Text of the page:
Aug 112015
 




monsters

Horror fans have been getting very excited that Universal are rebooting their back catalogue of classic monsters into a Marvel style franchise, so we can look forward to monsters like Dracula, The Wolfman, Frankenstein’s monster and The Mummy (among all others) all appearing on the big screen in the distant future.

However, last November a spanner was thrown into the works, and something was said that really upset the horror community, and rightfully so. Universal Pictures Chairman Donna Langley stated in a round table discussion that:

“We’ve tried over the years to make monster movies — unsuccessfully, actually,” admits Langley. “So, we took a good, hard look at it, and we settled upon an idea, which is to take it out of the horror genre, put it more in the action-adventure genre and make it present day, bringing these incredibly rich and complex characters into present day and reimagine them and reintroduce them to a contemporary audience.”

Naturally her talk of removing horror from the films, and adding action and adventure had fans worrying that their beloved monsters would all be rebooted in the same style of Stephen Sommers’ 1999 Brendan Fraser starring Indiana Jones ripoff, The Mummy. We were all displeased, and angered by these comments, and all we’ve heard since is that the first film in the series to be made, which coincidentally is The Mummy, has been pushed back nine months to a new release date of 24th March 2017.

Thankfully Alex Kurtzman, who is producing, writing and playing a sort of Joss Whedon type boss by overseeing everything (he is also directing The Mummy), has revealed that horror is well and truly on the table for these films, and in fact it is part of the plan to create HORROR films, and NOT just action adventure films.

At the recent Television Critics Association Press Tour, when asked about the reaction to horror being removed from the classic monsters, he told Collider:

Yeah, I think it’s a fair response and it’s actually not — I think there was some lost in translation quality to the way it was received, because I promise you there will be horror in these movies. It is our life goal to make a horror movie. The tricky part is actually how you combine horror with either adventure or suspense or action and be true to all the genres together. In some way, Mummy, dating all the way back to the Karloff movie, was the first to do that. It was the first to combine horror with — I wouldn’t say action, but certainly a lot of suspense. So it’s more about how you blend the different elements and stay true to each one, but there will definitely be horror in the monster movies…We will hopefully serve it up good and plenty”

Kurtzman also said that while The Mummy has been delayed, there is no need to panic, things are coming together nicely:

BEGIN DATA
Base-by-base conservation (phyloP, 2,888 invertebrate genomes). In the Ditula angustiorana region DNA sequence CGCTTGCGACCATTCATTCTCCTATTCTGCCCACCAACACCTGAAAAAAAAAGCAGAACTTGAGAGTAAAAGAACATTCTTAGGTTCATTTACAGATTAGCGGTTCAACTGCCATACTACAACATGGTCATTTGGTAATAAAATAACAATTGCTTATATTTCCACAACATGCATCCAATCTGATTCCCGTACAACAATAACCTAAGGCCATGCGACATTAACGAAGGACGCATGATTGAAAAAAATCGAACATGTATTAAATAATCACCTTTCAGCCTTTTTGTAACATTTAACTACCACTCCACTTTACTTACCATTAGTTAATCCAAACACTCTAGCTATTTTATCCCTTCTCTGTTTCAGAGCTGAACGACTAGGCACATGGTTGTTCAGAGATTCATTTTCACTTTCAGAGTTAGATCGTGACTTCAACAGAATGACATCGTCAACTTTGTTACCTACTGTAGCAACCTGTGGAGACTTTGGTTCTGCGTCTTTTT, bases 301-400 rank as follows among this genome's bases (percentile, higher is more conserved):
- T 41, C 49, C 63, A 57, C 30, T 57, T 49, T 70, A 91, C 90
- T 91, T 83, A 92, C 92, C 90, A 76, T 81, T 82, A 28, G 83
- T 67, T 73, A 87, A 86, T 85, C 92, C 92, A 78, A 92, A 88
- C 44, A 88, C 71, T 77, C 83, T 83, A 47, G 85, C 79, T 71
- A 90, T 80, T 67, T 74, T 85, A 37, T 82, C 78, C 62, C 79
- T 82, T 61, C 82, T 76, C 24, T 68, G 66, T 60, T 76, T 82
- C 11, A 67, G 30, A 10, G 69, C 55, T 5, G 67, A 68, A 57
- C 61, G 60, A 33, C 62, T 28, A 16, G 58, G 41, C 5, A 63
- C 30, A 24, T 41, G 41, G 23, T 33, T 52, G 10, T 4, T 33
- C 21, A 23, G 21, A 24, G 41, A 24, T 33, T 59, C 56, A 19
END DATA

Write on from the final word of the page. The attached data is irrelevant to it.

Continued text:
“The monster universe is coming together very very quickly, we’re very excited. There will be announcements soon. We have actually started doing a lot of design work, we’re getting scripts in, everything is feeling really really good, so I don’t want to curse it by saying too much to you, but it’s going well”

He also spoke about the Writers Room, where a large team of writers are coming together to write these films, and its all working out perfectly. Most encouraging is that all the writers are keeping the identities of the Universal Monsters very familiar:

Coming out of television and having come out of writers rooms, the thing that I got out of it, and that I learned so much from the experience of being in the writers room, is that there’s always sort of one or two singular voices to the show, but it’s great when you have a group of writers who are talented in their own right coming together to build a world. We very carefully selected writers who — each of them have their own incredible careers. All of them we admire hugely. Chris Morgan is my partner in this and we all picked people that we’ve worked with before, people that we really liked, people whose work we admired, people that we didn’t know, and really thought long and hard about which writers felt right for each monster. So our goal is to have each movie retain the identity and the individuality of the specific monster, but you’ll see how they start to fit into a larger universe as the movies unravel”

So it all sounds very positive indeed, no more need to panic or worry about horror being removed. I think we could be in for something very special here, so fingers crossed these announcements happen soon.

Matt Wavish

Matt WavishA keen enthusiast and collector of all horror and extreme films. I can be picky as i like quality in my horror. This doesn't necessarily mean it has to be a classic, but as long as it has something to impress me then i'm a fan. I watch films by the rule that if it doesn't bring out some kind of emotive response then it aint worth watching.

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